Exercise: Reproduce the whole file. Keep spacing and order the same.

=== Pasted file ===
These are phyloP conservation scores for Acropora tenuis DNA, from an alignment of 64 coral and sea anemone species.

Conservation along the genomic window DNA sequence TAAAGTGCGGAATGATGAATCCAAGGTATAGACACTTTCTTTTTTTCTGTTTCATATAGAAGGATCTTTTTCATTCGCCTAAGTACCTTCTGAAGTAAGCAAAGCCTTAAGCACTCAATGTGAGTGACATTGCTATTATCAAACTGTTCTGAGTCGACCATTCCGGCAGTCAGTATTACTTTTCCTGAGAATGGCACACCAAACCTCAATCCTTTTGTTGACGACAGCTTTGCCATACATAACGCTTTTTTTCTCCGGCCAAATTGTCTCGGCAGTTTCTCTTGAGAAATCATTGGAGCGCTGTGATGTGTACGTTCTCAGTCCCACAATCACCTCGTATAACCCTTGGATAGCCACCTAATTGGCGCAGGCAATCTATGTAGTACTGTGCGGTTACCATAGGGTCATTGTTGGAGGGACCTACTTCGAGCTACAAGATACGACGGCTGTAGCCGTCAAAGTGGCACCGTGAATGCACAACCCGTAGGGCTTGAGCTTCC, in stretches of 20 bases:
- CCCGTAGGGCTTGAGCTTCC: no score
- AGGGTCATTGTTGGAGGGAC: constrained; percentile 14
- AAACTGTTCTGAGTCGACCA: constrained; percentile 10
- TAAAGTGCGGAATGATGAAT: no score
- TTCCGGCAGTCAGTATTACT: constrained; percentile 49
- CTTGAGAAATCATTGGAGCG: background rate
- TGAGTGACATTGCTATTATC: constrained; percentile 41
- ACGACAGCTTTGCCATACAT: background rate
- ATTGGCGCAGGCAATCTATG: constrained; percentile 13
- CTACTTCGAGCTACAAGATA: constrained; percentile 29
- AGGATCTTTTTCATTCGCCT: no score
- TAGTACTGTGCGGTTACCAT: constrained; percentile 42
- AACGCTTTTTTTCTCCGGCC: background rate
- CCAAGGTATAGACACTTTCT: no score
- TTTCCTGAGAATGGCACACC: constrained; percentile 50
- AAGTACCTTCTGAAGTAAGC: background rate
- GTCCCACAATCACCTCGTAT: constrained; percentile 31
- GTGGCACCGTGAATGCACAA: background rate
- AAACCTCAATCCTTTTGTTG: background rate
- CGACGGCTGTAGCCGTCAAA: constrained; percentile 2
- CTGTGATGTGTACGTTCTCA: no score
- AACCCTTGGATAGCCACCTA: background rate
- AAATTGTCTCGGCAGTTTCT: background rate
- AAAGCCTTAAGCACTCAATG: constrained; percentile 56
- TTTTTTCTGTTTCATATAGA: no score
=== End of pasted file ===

These are phyloP conservation scores for Acropora tenuis DNA, from an alignment of 64 coral and sea anemone species.

Conservation along the genomic window DNA sequence TAAAGTGCGGAATGATGAATCCAAGGTATAGACACTTTCTTTTTTTCTGTTTCATATAGAAGGATCTTTTTCATTCGCCTAAGTACCTTCTGAAGTAAGCAAAGCCTTAAGCACTCAATGTGAGTGACATTGCTATTATCAAACTGTTCTGAGTCGACCATTCCGGCAGTCAGTATTACTTTTCCTGAGAATGGCACACCAAACCTCAATCCTTTTGTTGACGACAGCTTTGCCATACATAACGCTTTTTTTCTCCGGCCAAATTGTCTCGGCAGTTTCTCTTGAGAAATCATTGGAGCGCTGTGATGTGTACGTTCTCAGTCCCACAATCACCTCGTATAACCCTTGGATAGCCACCTAATTGGCGCAGGCAATCTATGTAGTACTGTGCGGTTACCATAGGGTCATTGTTGGAGGGACCTACTTCGAGCTACAAGATACGACGGCTGTAGCCGTCAAAGTGGCACCGTGAATGCACAACCCGTAGGGCTTGAGCTTCC, in stretches of 20 bases:
- CCCGTAGGGCTTGAGCTTCC: no score
- AGGGTCATTGTTGGAGGGAC: constrained; percentile 14
- AAACTGTTCTGAGTCGACCA: constrained; percentile 10
- TAAAGTGCGGAATGATGAAT: no score
- TTCCGGCAGTCAGTATTACT: constrained; percentile 49
- CTTGAGAAATCATTGGAGCG: background rate
- TGAGTGACATTGCTATTATC: constrained; percentile 41
- ACGACAGCTTTGCCATACAT: background rate
- ATTGGCGCAGGCAATCTATG: constrained; percentile 13
- CTACTTCGAGCTACAAGATA: constrained; percentile 29
- AGGATCTTTTTCATTCGCCT: no score
- TAGTACTGTGCGGTTACCAT: constrained; percentile 42
- AACGCTTTTTTTCTCCGGCC: background rate
- CCAAGGTATAGACACTTTCT: no score
- TTTCCTGAGAATGGCACACC: constrained; percentile 50
- AAGTACCTTCTGAAGTAAGC: background rate
- GTCCCACAATCACCTCGTAT: constrained; percentile 31
- GTGGCACCGTGAATGCACAA: background rate
- AAACCTCAATCCTTTTGTTG: background rate
- CGACGGCTGTAGCCGTCAAA: constrained; percentile 2
- CTGTGATGTGTACGTTCTCA: no score
- AACCCTTGGATAGCCACCTA: background rate
- AAATTGTCTCGGCAGTTTCT: background rate
- AAAGCCTTAAGCACTCAATG: constrained; percentile 56
- TTTTTTCTGTTTCATATAGA: no score